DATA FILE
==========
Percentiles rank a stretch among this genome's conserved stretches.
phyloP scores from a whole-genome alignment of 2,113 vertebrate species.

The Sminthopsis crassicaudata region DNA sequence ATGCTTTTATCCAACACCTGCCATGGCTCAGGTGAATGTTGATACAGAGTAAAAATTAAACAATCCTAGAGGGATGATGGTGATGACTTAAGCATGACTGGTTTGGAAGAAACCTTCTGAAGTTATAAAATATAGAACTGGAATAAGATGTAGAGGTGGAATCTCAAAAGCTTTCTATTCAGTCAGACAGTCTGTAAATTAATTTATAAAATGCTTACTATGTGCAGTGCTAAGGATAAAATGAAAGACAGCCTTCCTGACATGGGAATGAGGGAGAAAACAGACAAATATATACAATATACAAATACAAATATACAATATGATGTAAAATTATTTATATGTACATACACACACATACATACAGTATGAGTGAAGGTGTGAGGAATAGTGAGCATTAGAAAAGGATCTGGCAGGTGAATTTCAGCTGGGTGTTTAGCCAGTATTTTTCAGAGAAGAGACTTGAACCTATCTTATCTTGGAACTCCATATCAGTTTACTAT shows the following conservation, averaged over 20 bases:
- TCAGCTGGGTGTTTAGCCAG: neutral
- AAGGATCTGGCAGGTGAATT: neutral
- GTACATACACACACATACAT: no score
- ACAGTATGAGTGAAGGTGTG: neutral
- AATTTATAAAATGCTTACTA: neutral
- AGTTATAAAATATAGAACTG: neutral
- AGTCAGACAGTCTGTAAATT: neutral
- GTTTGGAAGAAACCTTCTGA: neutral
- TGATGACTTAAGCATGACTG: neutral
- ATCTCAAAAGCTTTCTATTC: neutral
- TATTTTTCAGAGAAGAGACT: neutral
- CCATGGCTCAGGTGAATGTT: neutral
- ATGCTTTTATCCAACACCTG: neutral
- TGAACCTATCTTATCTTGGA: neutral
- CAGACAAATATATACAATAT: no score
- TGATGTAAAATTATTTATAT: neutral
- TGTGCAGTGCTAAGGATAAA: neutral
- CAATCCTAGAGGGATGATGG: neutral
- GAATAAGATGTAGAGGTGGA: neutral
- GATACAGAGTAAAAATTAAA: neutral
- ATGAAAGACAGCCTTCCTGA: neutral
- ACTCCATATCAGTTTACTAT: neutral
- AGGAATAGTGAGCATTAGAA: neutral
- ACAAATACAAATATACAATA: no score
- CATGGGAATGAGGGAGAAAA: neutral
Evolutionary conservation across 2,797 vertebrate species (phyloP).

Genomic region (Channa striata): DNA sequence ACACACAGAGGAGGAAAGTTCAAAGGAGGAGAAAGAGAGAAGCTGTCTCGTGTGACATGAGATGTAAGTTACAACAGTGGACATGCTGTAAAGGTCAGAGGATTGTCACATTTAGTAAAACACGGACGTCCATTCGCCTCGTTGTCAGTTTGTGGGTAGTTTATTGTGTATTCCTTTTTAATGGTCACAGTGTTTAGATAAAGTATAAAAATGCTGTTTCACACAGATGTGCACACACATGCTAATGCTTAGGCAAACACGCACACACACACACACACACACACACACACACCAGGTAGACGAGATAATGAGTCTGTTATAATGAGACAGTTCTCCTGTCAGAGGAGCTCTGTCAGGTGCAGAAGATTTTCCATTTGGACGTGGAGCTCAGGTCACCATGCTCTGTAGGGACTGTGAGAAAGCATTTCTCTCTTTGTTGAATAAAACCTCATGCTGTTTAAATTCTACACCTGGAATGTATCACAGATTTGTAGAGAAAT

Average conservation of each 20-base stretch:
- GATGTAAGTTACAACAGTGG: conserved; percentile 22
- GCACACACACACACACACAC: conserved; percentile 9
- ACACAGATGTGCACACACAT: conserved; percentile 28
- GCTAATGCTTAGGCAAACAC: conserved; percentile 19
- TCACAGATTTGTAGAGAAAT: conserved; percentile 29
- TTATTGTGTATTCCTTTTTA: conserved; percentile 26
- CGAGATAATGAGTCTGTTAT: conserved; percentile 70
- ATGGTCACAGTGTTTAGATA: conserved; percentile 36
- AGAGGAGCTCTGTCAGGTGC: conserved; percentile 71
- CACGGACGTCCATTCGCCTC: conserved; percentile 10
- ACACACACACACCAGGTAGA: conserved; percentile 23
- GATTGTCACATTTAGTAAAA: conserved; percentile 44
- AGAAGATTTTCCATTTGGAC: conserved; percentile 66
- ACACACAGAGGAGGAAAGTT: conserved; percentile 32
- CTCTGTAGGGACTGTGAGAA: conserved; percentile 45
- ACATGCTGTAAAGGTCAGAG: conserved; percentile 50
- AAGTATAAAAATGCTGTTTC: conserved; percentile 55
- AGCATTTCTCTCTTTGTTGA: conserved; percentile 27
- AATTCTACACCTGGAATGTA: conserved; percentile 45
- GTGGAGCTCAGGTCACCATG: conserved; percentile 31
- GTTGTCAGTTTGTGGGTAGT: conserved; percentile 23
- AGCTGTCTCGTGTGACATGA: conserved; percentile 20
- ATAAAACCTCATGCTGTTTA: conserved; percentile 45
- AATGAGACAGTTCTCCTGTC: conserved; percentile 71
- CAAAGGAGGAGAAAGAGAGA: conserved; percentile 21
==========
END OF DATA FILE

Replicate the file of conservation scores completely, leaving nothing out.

Percentiles rank a stretch among this genome's conserved stretches.
phyloP scores from a whole-genome alignment of 2,113 vertebrate species.

The Sminthopsis crassicaudata region DNA sequence ATGCTTTTATCCAACACCTGCCATGGCTCAGGTGAATGTTGATACAGAGTAAAAATTAAACAATCCTAGAGGGATGATGGTGATGACTTAAGCATGACTGGTTTGGAAGAAACCTTCTGAAGTTATAAAATATAGAACTGGAATAAGATGTAGAGGTGGAATCTCAAAAGCTTTCTATTCAGTCAGACAGTCTGTAAATTAATTTATAAAATGCTTACTATGTGCAGTGCTAAGGATAAAATGAAAGACAGCCTTCCTGACATGGGAATGAGGGAGAAAACAGACAAATATATACAATATACAAATACAAATATACAATATGATGTAAAATTATTTATATGTACATACACACACATACATACAGTATGAGTGAAGGTGTGAGGAATAGTGAGCATTAGAAAAGGATCTGGCAGGTGAATTTCAGCTGGGTGTTTAGCCAGTATTTTTCAGAGAAGAGACTTGAACCTATCTTATCTTGGAACTCCATATCAGTTTACTAT shows the following conservation, averaged over 20 bases:
- TCAGCTGGGTGTTTAGCCAG: neutral
- AAGGATCTGGCAGGTGAATT: neutral
- GTACATACACACACATACAT: no score
- ACAGTATGAGTGAAGGTGTG: neutral
- AATTTATAAAATGCTTACTA: neutral
- AGTTATAAAATATAGAACTG: neutral
- AGTCAGACAGTCTGTAAATT: neutral
- GTTTGGAAGAAACCTTCTGA: neutral
- TGATGACTTAAGCATGACTG: neutral
- ATCTCAAAAGCTTTCTATTC: neutral
- TATTTTTCAGAGAAGAGACT: neutral
- CCATGGCTCAGGTGAATGTT: neutral
- ATGCTTTTATCCAACACCTG: neutral
- TGAACCTATCTTATCTTGGA: neutral
- CAGACAAATATATACAATAT: no score
- TGATGTAAAATTATTTATAT: neutral
- TGTGCAGTGCTAAGGATAAA: neutral
- CAATCCTAGAGGGATGATGG: neutral
- GAATAAGATGTAGAGGTGGA: neutral
- GATACAGAGTAAAAATTAAA: neutral
- ATGAAAGACAGCCTTCCTGA: neutral
- ACTCCATATCAGTTTACTAT: neutral
- AGGAATAGTGAGCATTAGAA: neutral
- ACAAATACAAATATACAATA: no score
- CATGGGAATGAGGGAGAAAA: neutral
Evolutionary conservation across 2,797 vertebrate species (phyloP).

Genomic region (Channa striata): DNA sequence ACACACAGAGGAGGAAAGTTCAAAGGAGGAGAAAGAGAGAAGCTGTCTCGTGTGACATGAGATGTAAGTTACAACAGTGGACATGCTGTAAAGGTCAGAGGATTGTCACATTTAGTAAAACACGGACGTCCATTCGCCTCGTTGTCAGTTTGTGGGTAGTTTATTGTGTATTCCTTTTTAATGGTCACAGTGTTTAGATAAAGTATAAAAATGCTGTTTCACACAGATGTGCACACACATGCTAATGCTTAGGCAAACACGCACACACACACACACACACACACACACACACCAGGTAGACGAGATAATGAGTCTGTTATAATGAGACAGTTCTCCTGTCAGAGGAGCTCTGTCAGGTGCAGAAGATTTTCCATTTGGACGTGGAGCTCAGGTCACCATGCTCTGTAGGGACTGTGAGAAAGCATTTCTCTCTTTGTTGAATAAAACCTCATGCTGTTTAAATTCTACACCTGGAATGTATCACAGATTTGTAGAGAAAT

Average conservation of each 20-base stretch:
- GATGTAAGTTACAACAGTGG: conserved; percentile 22
- GCACACACACACACACACAC: conserved; percentile 9
- ACACAGATGTGCACACACAT: conserved; percentile 28
- GCTAATGCTTAGGCAAACAC: conserved; percentile 19
- TCACAGATTTGTAGAGAAAT: conserved; percentile 29
- TTATTGTGTATTCCTTTTTA: conserved; percentile 26
- CGAGATAATGAGTCTGTTAT: conserved; percentile 70
- ATGGTCACAGTGTTTAGATA: conserved; percentile 36
- AGAGGAGCTCTGTCAGGTGC: conserved; percentile 71
- CACGGACGTCCATTCGCCTC: conserved; percentile 10
- ACACACACACACCAGGTAGA: conserved; percentile 23
- GATTGTCACATTTAGTAAAA: conserved; percentile 44
- AGAAGATTTTCCATTTGGAC: conserved; percentile 66
- ACACACAGAGGAGGAAAGTT: conserved; percentile 32
- CTCTGTAGGGACTGTGAGAA: conserved; percentile 45
- ACATGCTGTAAAGGTCAGAG: conserved; percentile 50
- AAGTATAAAAATGCTGTTTC: conserved; percentile 55
- AGCATTTCTCTCTTTGTTGA: conserved; percentile 27
- AATTCTACACCTGGAATGTA: conserved; percentile 45
- GTGGAGCTCAGGTCACCATG: conserved; percentile 31
- GTTGTCAGTTTGTGGGTAGT: conserved; percentile 23
- AGCTGTCTCGTGTGACATGA: conserved; percentile 20
- ATAAAACCTCATGCTGTTTA: conserved; percentile 45
- AATGAGACAGTTCTCCTGTC: conserved; percentile 71
- CAAAGGAGGAGAAAGAGAGA: conserved; percentile 21